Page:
Immigrant Performance in the Labour Market: The Role of Bonding and Bridging Social Capital
Theoretical background and objectives
There is a growing body of research that examines the relation between immigrants’ social capital and their labour market performance. More specifically, the difference between bonding and bridging social capital is addressed. The general conclusion is that social capital, especially that of the bridging type, contributes to a better position on the labour market. However, it is not clear to what extent this relation can be generalized to other European countries, or whether it is rather subject to contextual characteristics. In other words, it is not known to what extent macro-level determinants influence the returns to one’s individual social capital. To date, no cross-national study on the economic returns of immigrants’ social capital exits. The current proposal aims to carry out such a study.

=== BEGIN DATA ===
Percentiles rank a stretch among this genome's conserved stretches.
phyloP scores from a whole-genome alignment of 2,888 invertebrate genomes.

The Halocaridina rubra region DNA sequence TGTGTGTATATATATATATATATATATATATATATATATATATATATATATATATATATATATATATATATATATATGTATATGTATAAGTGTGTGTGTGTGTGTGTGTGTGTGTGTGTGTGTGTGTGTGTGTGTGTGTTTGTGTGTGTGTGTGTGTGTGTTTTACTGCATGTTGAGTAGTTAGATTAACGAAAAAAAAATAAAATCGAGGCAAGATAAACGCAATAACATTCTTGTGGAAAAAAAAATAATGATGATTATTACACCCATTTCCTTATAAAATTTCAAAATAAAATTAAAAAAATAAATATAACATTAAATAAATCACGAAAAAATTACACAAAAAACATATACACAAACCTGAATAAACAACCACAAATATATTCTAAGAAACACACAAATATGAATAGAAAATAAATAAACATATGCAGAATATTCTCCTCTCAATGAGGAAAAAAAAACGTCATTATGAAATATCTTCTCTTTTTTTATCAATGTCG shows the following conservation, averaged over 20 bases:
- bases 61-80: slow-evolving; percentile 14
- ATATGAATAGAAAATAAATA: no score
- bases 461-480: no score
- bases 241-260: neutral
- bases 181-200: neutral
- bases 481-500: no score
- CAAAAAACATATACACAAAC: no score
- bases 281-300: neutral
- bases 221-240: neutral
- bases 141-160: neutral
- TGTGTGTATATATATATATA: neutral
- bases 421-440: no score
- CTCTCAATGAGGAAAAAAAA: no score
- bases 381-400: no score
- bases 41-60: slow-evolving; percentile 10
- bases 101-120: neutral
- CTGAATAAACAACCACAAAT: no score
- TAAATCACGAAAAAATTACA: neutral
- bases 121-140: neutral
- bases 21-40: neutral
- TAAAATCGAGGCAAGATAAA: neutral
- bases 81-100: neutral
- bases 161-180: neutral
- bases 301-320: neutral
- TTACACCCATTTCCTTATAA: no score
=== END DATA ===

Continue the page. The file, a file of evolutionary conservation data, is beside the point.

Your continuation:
Secondly, an ongoing question in integration research is how ethnic minorities perform in the labour market in comparison to the native population. Such relative disadvantages are often referred to as ethnic penalties. Net ethnic penalties signal ethnic inequality and are often interpreted as evidence for discrimination (but see for a discussion Phalet & Heath 2010). Previous work shows that net penalties are considerable, both for the first and subsequent generations. A pressing question in migration studies is how features of the receiving society matter for the incorporation of immigrants and their descendants. This project contributes to the existing literature by empirically testing explanations for cross-national variation in ethnic penalties.